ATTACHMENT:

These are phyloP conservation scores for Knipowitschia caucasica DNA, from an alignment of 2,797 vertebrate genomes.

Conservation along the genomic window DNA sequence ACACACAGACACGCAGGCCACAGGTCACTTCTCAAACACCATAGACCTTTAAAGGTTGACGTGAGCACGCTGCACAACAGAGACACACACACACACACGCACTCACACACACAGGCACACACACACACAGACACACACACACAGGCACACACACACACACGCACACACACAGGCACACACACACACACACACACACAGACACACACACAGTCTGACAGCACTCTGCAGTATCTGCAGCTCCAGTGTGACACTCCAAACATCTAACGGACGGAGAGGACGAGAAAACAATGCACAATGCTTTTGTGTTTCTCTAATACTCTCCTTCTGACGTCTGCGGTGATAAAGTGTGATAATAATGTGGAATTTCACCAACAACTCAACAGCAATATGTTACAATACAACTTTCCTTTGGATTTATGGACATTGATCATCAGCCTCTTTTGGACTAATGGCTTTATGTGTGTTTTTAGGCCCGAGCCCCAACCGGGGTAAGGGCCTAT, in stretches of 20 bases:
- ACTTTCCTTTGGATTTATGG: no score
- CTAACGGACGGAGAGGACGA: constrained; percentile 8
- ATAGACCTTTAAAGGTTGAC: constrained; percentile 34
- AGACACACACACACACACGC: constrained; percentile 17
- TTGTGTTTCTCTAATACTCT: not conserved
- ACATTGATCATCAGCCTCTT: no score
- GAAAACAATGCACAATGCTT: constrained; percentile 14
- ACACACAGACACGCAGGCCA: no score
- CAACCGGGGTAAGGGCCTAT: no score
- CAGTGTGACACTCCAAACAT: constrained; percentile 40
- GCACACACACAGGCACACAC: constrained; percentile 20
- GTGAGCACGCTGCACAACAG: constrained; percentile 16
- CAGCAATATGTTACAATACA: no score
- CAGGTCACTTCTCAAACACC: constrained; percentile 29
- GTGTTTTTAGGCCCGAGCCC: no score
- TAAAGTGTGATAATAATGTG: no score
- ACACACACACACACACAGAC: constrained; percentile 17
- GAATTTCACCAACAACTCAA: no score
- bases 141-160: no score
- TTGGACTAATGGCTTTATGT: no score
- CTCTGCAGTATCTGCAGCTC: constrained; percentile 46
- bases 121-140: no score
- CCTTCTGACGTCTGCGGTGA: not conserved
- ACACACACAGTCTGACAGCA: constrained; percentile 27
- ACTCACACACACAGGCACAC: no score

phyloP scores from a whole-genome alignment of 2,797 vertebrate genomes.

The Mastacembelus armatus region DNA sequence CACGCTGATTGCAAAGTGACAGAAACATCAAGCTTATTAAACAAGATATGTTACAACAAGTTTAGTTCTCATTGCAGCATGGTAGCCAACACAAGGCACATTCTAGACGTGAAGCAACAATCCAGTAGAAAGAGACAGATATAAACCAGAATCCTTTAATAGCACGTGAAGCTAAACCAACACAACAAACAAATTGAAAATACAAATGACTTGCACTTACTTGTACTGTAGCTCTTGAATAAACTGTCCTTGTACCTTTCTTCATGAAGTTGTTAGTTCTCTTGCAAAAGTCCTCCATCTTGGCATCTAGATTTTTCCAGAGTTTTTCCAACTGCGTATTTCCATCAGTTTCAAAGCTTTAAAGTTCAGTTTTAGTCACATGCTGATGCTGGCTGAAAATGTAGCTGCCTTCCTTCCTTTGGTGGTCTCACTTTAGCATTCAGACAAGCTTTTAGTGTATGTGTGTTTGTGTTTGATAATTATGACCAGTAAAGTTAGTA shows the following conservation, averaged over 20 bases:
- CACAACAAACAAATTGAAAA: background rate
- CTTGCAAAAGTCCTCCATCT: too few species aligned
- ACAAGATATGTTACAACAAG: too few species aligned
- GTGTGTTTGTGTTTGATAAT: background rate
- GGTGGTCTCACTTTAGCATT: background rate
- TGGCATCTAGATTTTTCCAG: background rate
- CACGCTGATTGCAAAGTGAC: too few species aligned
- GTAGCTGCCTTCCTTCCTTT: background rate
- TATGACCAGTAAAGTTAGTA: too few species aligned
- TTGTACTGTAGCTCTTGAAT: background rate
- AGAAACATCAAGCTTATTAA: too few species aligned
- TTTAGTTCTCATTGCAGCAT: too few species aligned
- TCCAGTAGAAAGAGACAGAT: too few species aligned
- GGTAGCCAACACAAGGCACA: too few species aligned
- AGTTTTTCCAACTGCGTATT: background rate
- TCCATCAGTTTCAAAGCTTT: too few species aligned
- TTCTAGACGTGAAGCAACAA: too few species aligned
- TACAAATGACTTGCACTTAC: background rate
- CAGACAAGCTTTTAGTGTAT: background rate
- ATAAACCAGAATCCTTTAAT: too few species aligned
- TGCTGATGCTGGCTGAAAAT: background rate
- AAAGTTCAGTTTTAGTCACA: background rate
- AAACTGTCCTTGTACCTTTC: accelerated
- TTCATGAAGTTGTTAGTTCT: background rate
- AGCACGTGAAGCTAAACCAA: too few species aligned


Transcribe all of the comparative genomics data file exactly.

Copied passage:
These are phyloP conservation scores for Knipowitschia caucasica DNA, from an alignment of 2,797 vertebrate genomes.

Conservation along the genomic window DNA sequence ACACACAGACACGCAGGCCACAGGTCACTTCTCAAACACCATAGACCTTTAAAGGTTGACGTGAGCACGCTGCACAACAGAGACACACACACACACACGCACTCACACACACAGGCACACACACACACAGACACACACACACAGGCACACACACACACACGCACACACACAGGCACACACACACACACACACACACAGACACACACACAGTCTGACAGCACTCTGCAGTATCTGCAGCTCCAGTGTGACACTCCAAACATCTAACGGACGGAGAGGACGAGAAAACAATGCACAATGCTTTTGTGTTTCTCTAATACTCTCCTTCTGACGTCTGCGGTGATAAAGTGTGATAATAATGTGGAATTTCACCAACAACTCAACAGCAATATGTTACAATACAACTTTCCTTTGGATTTATGGACATTGATCATCAGCCTCTTTTGGACTAATGGCTTTATGTGTGTTTTTAGGCCCGAGCCCCAACCGGGGTAAGGGCCTAT, in stretches of 20 bases:
- ACTTTCCTTTGGATTTATGG: no score
- CTAACGGACGGAGAGGACGA: constrained; percentile 8
- ATAGACCTTTAAAGGTTGAC: constrained; percentile 34
- AGACACACACACACACACGC: constrained; percentile 17
- TTGTGTTTCTCTAATACTCT: not conserved
- ACATTGATCATCAGCCTCTT: no score
- GAAAACAATGCACAATGCTT: constrained; percentile 14
- ACACACAGACACGCAGGCCA: no score
- CAACCGGGGTAAGGGCCTAT: no score
- CAGTGTGACACTCCAAACAT: constrained; percentile 40
- GCACACACACAGGCACACAC: constrained; percentile 20
- GTGAGCACGCTGCACAACAG: constrained; percentile 16
- CAGCAATATGTTACAATACA: no score
- CAGGTCACTTCTCAAACACC: constrained; percentile 29
- GTGTTTTTAGGCCCGAGCCC: no score
- TAAAGTGTGATAATAATGTG: no score
- ACACACACACACACACAGAC: constrained; percentile 17
- GAATTTCACCAACAACTCAA: no score
- bases 141-160: no score
- TTGGACTAATGGCTTTATGT: no score
- CTCTGCAGTATCTGCAGCTC: constrained; percentile 46
- bases 121-140: no score
- CCTTCTGACGTCTGCGGTGA: not conserved
- ACACACACAGTCTGACAGCA: constrained; percentile 27
- ACTCACACACACAGGCACAC: no score

phyloP scores from a whole-genome alignment of 2,797 vertebrate genomes.

The Mastacembelus armatus region DNA sequence CACGCTGATTGCAAAGTGACAGAAACATCAAGCTTATTAAACAAGATATGTTACAACAAGTTTAGTTCTCATTGCAGCATGGTAGCCAACACAAGGCACATTCTAGACGTGAAGCAACAATCCAGTAGAAAGAGACAGATATAAACCAGAATCCTTTAATAGCACGTGAAGCTAAACCAACACAACAAACAAATTGAAAATACAAATGACTTGCACTTACTTGTACTGTAGCTCTTGAATAAACTGTCCTTGTACCTTTCTTCATGAAGTTGTTAGTTCTCTTGCAAAAGTCCTCCATCTTGGCATCTAGATTTTTCCAGAGTTTTTCCAACTGCGTATTTCCATCAGTTTCAAAGCTTTAAAGTTCAGTTTTAGTCACATGCTGATGCTGGCTGAAAATGTAGCTGCCTTCCTTCCTTTGGTGGTCTCACTTTAGCATTCAGACAAGCTTTTAGTGTATGTGTGTTTGTGTTTGATAATTATGACCAGTAAAGTTAGTA shows the following conservation, averaged over 20 bases:
- CACAACAAACAAATTGAAAA: background rate
- CTTGCAAAAGTCCTCCATCT: too few species aligned
- ACAAGATATGTTACAACAAG: too few species aligned
- GTGTGTTTGTGTTTGATAAT: background rate
- GGTGGTCTCACTTTAGCATT: background rate
- TGGCATCTAGATTTTTCCAG: background rate
- CACGCTGATTGCAAAGTGAC: too few species aligned
- GTAGCTGCCTTCCTTCCTTT: background rate
- TATGACCAGTAAAGTTAGTA: too few species aligned
- TTGTACTGTAGCTCTTGAAT: background rate
- AGAAACATCAAGCTTATTAA: too few species aligned
- TTTAGTTCTCATTGCAGCAT: too few species aligned
- TCCAGTAGAAAGAGACAGAT: too few species aligned
- GGTAGCCAACACAAGGCACA: too few species aligned
- AGTTTTTCCAACTGCGTATT: background rate
- TCCATCAGTTTCAAAGCTTT: too few species aligned
- TTCTAGACGTGAAGCAACAA: too few species aligned
- TACAAATGACTTGCACTTAC: background rate
- CAGACAAGCTTTTAGTGTAT: background rate
- ATAAACCAGAATCCTTTAAT: too few species aligned
- TGCTGATGCTGGCTGAAAAT: background rate
- AAAGTTCAGTTTTAGTCACA: background rate
- AAACTGTCCTTGTACCTTTC: accelerated
- TTCATGAAGTTGTTAGTTCT: background rate
- AGCACGTGAAGCTAAACCAA: too few species aligned